• How we take on other people’s beliefs about money and frame our successes in terms of cultural money expectations.
  • Why women often have shame about asking for more money.

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Full Episode Transcript:

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Welcome to the Rich Coach Club, the podcast that teaches you how to build your dream coaching practice and how to significantly increase your income. If you’re a coach and you’re determined to start making more money, this show is for you. I’m master certified life coach Susan Hyatt, and I’m psyched for you to join me on this journey. This is part two in a special four-part series on women and money. Here we go.

Have you seen the TV show called The Fix? It’s on Netflix and I am obsessed. It’s a show where two teams of comedians debate and try to fix some of the world’s biggest problems like racism and inequality. And it’s a comedy show but it’s also really smart and informative. And during each episode, they have a brilliant data analyst named Mona Chalabi and Mona comes onto the show to present some troubling data.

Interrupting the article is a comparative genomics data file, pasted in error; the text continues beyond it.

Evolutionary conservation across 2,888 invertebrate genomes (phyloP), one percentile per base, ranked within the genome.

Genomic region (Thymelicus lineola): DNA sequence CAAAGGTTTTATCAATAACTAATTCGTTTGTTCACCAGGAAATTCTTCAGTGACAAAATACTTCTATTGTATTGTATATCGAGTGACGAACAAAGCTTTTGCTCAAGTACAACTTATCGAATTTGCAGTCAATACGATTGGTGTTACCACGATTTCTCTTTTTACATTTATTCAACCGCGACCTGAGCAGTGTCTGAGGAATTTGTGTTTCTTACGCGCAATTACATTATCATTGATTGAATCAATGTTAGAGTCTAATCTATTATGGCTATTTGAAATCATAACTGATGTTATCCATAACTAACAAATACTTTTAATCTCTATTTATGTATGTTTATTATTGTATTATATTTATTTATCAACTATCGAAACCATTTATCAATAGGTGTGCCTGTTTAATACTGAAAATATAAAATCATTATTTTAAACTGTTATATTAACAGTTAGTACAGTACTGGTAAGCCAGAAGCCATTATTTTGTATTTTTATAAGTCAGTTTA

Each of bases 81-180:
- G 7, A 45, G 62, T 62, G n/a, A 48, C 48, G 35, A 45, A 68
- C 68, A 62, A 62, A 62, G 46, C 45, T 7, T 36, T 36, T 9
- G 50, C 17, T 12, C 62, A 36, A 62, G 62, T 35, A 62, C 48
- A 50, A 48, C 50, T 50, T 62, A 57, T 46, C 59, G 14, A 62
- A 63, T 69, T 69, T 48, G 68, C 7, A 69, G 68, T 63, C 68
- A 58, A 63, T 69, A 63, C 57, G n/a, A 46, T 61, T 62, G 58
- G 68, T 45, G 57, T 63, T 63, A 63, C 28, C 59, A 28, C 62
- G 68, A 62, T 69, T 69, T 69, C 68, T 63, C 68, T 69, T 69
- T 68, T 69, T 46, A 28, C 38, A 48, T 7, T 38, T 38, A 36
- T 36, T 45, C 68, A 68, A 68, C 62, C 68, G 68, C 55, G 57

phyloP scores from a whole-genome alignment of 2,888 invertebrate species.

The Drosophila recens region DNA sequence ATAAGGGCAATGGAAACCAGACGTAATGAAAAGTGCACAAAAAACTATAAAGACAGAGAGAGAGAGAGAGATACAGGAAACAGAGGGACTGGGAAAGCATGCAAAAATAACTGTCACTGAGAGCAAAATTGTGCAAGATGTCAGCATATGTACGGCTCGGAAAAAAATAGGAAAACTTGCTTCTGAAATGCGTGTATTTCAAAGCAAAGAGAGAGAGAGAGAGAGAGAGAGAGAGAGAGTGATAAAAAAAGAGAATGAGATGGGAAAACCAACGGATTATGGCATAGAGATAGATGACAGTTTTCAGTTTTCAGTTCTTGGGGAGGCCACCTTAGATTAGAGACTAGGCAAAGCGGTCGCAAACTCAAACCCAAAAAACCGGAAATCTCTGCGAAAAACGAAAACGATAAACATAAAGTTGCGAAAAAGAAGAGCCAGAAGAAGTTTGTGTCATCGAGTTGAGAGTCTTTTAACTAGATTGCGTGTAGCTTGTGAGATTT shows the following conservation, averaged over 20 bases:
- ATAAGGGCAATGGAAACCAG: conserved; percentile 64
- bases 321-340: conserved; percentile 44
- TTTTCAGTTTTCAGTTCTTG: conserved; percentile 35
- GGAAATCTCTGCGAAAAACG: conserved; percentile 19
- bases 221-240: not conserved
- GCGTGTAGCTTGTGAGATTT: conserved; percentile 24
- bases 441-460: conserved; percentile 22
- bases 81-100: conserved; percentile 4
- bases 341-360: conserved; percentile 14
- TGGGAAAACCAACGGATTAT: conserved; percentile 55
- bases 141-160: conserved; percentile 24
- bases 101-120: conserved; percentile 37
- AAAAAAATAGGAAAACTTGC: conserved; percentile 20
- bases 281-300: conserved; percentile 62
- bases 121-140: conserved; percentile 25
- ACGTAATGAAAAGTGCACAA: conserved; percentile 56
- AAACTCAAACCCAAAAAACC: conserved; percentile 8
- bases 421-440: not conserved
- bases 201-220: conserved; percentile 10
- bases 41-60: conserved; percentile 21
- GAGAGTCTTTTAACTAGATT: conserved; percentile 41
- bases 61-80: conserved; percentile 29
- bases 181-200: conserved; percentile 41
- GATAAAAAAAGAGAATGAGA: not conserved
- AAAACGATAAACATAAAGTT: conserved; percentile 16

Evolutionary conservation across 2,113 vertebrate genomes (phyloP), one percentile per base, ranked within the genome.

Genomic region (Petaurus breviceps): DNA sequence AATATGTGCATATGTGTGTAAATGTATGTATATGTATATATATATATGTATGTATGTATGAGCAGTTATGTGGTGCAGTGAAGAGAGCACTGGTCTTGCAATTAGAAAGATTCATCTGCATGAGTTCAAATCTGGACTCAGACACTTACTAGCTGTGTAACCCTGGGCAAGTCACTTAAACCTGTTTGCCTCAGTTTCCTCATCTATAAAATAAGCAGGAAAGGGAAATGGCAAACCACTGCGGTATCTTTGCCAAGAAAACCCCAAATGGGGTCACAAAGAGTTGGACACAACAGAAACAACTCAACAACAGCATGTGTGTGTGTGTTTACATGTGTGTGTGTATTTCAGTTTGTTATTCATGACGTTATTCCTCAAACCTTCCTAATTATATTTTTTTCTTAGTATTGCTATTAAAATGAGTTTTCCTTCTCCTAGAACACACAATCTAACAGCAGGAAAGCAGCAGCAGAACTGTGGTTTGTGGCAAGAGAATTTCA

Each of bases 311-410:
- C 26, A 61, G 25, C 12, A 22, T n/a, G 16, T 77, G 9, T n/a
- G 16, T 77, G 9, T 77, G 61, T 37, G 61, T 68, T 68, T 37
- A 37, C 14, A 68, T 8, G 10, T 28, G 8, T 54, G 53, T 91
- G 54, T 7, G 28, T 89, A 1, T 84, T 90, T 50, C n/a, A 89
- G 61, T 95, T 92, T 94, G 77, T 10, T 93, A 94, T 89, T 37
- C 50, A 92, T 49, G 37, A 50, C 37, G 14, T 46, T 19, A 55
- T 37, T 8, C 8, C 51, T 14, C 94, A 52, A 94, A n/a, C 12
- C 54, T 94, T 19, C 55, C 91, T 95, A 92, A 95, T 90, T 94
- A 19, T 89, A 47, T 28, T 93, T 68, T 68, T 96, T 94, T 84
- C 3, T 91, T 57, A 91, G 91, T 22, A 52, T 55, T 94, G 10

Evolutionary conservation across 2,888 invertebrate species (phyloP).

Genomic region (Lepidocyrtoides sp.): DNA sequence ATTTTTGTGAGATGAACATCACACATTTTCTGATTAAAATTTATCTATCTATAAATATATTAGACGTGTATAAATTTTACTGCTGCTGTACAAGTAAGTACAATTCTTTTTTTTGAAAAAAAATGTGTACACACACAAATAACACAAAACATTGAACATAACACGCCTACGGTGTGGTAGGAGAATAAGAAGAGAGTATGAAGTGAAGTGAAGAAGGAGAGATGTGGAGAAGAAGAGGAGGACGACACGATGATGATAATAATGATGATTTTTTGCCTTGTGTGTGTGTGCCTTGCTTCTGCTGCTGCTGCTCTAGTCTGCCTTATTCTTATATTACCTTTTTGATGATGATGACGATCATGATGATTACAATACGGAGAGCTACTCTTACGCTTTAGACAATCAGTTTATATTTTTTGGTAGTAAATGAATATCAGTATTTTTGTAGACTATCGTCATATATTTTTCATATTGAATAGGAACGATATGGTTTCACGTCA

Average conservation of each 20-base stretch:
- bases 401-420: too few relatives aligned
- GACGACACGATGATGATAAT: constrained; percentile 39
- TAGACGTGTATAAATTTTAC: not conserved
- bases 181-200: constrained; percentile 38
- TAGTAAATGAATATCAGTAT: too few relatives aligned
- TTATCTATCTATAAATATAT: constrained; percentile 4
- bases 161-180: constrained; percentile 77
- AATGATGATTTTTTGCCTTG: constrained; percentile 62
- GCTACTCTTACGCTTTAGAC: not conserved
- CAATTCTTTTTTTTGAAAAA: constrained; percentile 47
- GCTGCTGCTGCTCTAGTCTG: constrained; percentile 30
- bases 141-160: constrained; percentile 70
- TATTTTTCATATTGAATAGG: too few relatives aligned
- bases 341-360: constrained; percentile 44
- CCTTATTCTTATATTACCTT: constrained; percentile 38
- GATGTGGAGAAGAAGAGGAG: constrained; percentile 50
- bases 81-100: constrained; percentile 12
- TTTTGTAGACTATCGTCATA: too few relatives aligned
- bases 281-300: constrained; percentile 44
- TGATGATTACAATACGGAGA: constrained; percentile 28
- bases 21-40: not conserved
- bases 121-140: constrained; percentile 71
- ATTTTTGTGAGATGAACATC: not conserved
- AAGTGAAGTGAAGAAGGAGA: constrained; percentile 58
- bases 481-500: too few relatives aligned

They did an episode on the gender wage gap, and on that episode, Mona shares some really shocking data about men, women, race, and wealth. Listen to this. When an American white man reaches age 64, on average, he will have earned two million dollars over the course of his entire career. Again, white American man, two million by age 64.

Now, if you’re a Hispanic man, then you’ll need to keep working until the age 83 until you’ve earned that same amount. A black man, 85. An Asian or White woman, age 93. A black woman, age 105. Hispanic women, age 118. Wow.

After hearing this data, one of the comedians on The Fix pointed out basically, if you’re a woman, you need to keep working even after you’re dead just to earn the same amount that a white man typically earns by age 65 when he retires. Now, these numbers illuminate how the gender wage gap impacts all of our lives.